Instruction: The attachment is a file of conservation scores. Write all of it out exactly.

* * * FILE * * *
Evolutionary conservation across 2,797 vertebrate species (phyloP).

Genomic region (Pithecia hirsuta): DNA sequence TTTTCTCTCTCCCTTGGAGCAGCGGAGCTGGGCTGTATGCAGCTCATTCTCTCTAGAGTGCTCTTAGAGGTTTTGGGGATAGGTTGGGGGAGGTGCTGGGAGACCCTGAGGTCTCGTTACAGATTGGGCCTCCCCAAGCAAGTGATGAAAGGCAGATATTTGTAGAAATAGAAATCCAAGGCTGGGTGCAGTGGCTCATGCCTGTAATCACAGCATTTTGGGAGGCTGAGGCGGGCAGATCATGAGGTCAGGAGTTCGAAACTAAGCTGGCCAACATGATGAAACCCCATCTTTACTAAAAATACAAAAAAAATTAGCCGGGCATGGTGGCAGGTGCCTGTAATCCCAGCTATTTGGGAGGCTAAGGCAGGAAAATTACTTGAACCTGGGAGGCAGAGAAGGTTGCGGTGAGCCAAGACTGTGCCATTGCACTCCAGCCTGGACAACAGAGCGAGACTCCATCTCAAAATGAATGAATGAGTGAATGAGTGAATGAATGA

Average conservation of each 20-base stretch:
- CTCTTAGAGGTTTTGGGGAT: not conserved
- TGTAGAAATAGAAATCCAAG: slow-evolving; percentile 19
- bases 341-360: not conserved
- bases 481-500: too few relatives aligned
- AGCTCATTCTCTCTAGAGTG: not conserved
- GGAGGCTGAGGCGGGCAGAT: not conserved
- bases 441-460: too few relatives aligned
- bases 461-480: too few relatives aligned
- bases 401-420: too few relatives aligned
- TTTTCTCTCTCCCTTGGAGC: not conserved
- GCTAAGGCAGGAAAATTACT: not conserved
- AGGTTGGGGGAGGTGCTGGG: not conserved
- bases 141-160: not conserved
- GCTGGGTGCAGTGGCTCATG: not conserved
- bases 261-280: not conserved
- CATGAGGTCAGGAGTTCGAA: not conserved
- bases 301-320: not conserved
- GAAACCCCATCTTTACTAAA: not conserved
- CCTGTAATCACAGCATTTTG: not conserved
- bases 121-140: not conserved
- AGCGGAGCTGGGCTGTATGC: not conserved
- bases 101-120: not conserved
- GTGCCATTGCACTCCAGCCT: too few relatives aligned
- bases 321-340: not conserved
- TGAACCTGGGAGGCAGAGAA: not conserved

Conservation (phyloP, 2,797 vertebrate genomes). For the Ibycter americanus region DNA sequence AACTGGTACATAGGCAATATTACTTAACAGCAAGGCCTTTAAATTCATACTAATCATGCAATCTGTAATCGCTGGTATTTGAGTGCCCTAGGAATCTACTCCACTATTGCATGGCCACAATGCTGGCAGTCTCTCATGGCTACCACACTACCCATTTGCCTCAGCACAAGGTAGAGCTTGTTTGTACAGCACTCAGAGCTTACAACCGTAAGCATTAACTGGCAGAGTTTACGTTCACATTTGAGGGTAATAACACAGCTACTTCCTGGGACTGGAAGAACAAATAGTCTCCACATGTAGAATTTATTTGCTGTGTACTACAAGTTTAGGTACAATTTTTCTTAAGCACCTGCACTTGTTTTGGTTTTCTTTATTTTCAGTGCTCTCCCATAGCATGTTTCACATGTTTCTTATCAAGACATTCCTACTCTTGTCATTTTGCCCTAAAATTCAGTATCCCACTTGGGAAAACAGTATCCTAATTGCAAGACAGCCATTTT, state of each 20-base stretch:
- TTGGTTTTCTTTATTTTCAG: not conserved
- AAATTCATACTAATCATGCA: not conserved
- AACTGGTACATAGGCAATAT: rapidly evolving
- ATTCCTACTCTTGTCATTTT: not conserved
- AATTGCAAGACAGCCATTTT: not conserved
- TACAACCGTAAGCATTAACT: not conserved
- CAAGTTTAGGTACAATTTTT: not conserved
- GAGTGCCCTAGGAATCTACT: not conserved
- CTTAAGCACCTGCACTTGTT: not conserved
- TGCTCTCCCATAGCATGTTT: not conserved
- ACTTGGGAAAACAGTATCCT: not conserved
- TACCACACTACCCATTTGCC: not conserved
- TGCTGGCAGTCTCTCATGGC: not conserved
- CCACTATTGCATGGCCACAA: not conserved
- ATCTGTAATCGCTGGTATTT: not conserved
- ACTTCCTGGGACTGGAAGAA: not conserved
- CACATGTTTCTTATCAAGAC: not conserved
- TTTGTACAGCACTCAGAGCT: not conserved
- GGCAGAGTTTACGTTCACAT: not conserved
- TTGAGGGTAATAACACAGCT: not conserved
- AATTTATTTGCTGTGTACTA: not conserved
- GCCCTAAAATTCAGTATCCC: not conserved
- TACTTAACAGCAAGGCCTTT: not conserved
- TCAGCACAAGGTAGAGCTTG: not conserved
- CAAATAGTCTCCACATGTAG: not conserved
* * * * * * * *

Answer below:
Evolutionary conservation across 2,797 vertebrate species (phyloP).

Genomic region (Pithecia hirsuta): DNA sequence TTTTCTCTCTCCCTTGGAGCAGCGGAGCTGGGCTGTATGCAGCTCATTCTCTCTAGAGTGCTCTTAGAGGTTTTGGGGATAGGTTGGGGGAGGTGCTGGGAGACCCTGAGGTCTCGTTACAGATTGGGCCTCCCCAAGCAAGTGATGAAAGGCAGATATTTGTAGAAATAGAAATCCAAGGCTGGGTGCAGTGGCTCATGCCTGTAATCACAGCATTTTGGGAGGCTGAGGCGGGCAGATCATGAGGTCAGGAGTTCGAAACTAAGCTGGCCAACATGATGAAACCCCATCTTTACTAAAAATACAAAAAAAATTAGCCGGGCATGGTGGCAGGTGCCTGTAATCCCAGCTATTTGGGAGGCTAAGGCAGGAAAATTACTTGAACCTGGGAGGCAGAGAAGGTTGCGGTGAGCCAAGACTGTGCCATTGCACTCCAGCCTGGACAACAGAGCGAGACTCCATCTCAAAATGAATGAATGAGTGAATGAGTGAATGAATGA

Average conservation of each 20-base stretch:
- CTCTTAGAGGTTTTGGGGAT: not conserved
- TGTAGAAATAGAAATCCAAG: slow-evolving; percentile 19
- bases 341-360: not conserved
- bases 481-500: too few relatives aligned
- AGCTCATTCTCTCTAGAGTG: not conserved
- GGAGGCTGAGGCGGGCAGAT: not conserved
- bases 441-460: too few relatives aligned
- bases 461-480: too few relatives aligned
- bases 401-420: too few relatives aligned
- TTTTCTCTCTCCCTTGGAGC: not conserved
- GCTAAGGCAGGAAAATTACT: not conserved
- AGGTTGGGGGAGGTGCTGGG: not conserved
- bases 141-160: not conserved
- GCTGGGTGCAGTGGCTCATG: not conserved
- bases 261-280: not conserved
- CATGAGGTCAGGAGTTCGAA: not conserved
- bases 301-320: not conserved
- GAAACCCCATCTTTACTAAA: not conserved
- CCTGTAATCACAGCATTTTG: not conserved
- bases 121-140: not conserved
- AGCGGAGCTGGGCTGTATGC: not conserved
- bases 101-120: not conserved
- GTGCCATTGCACTCCAGCCT: too few relatives aligned
- bases 321-340: not conserved
- TGAACCTGGGAGGCAGAGAA: not conserved

Conservation (phyloP, 2,797 vertebrate genomes). For the Ibycter americanus region DNA sequence AACTGGTACATAGGCAATATTACTTAACAGCAAGGCCTTTAAATTCATACTAATCATGCAATCTGTAATCGCTGGTATTTGAGTGCCCTAGGAATCTACTCCACTATTGCATGGCCACAATGCTGGCAGTCTCTCATGGCTACCACACTACCCATTTGCCTCAGCACAAGGTAGAGCTTGTTTGTACAGCACTCAGAGCTTACAACCGTAAGCATTAACTGGCAGAGTTTACGTTCACATTTGAGGGTAATAACACAGCTACTTCCTGGGACTGGAAGAACAAATAGTCTCCACATGTAGAATTTATTTGCTGTGTACTACAAGTTTAGGTACAATTTTTCTTAAGCACCTGCACTTGTTTTGGTTTTCTTTATTTTCAGTGCTCTCCCATAGCATGTTTCACATGTTTCTTATCAAGACATTCCTACTCTTGTCATTTTGCCCTAAAATTCAGTATCCCACTTGGGAAAACAGTATCCTAATTGCAAGACAGCCATTTT, state of each 20-base stretch:
- TTGGTTTTCTTTATTTTCAG: not conserved
- AAATTCATACTAATCATGCA: not conserved
- AACTGGTACATAGGCAATAT: rapidly evolving
- ATTCCTACTCTTGTCATTTT: not conserved
- AATTGCAAGACAGCCATTTT: not conserved
- TACAACCGTAAGCATTAACT: not conserved
- CAAGTTTAGGTACAATTTTT: not conserved
- GAGTGCCCTAGGAATCTACT: not conserved
- CTTAAGCACCTGCACTTGTT: not conserved
- TGCTCTCCCATAGCATGTTT: not conserved
- ACTTGGGAAAACAGTATCCT: not conserved
- TACCACACTACCCATTTGCC: not conserved
- TGCTGGCAGTCTCTCATGGC: not conserved
- CCACTATTGCATGGCCACAA: not conserved
- ATCTGTAATCGCTGGTATTT: not conserved
- ACTTCCTGGGACTGGAAGAA: not conserved
- CACATGTTTCTTATCAAGAC: not conserved
- TTTGTACAGCACTCAGAGCT: not conserved
- GGCAGAGTTTACGTTCACAT: not conserved
- TTGAGGGTAATAACACAGCT: not conserved
- AATTTATTTGCTGTGTACTA: not conserved
- GCCCTAAAATTCAGTATCCC: not conserved
- TACTTAACAGCAAGGCCTTT: not conserved
- TCAGCACAAGGTAGAGCTTG: not conserved
- CAAATAGTCTCCACATGTAG: not conserved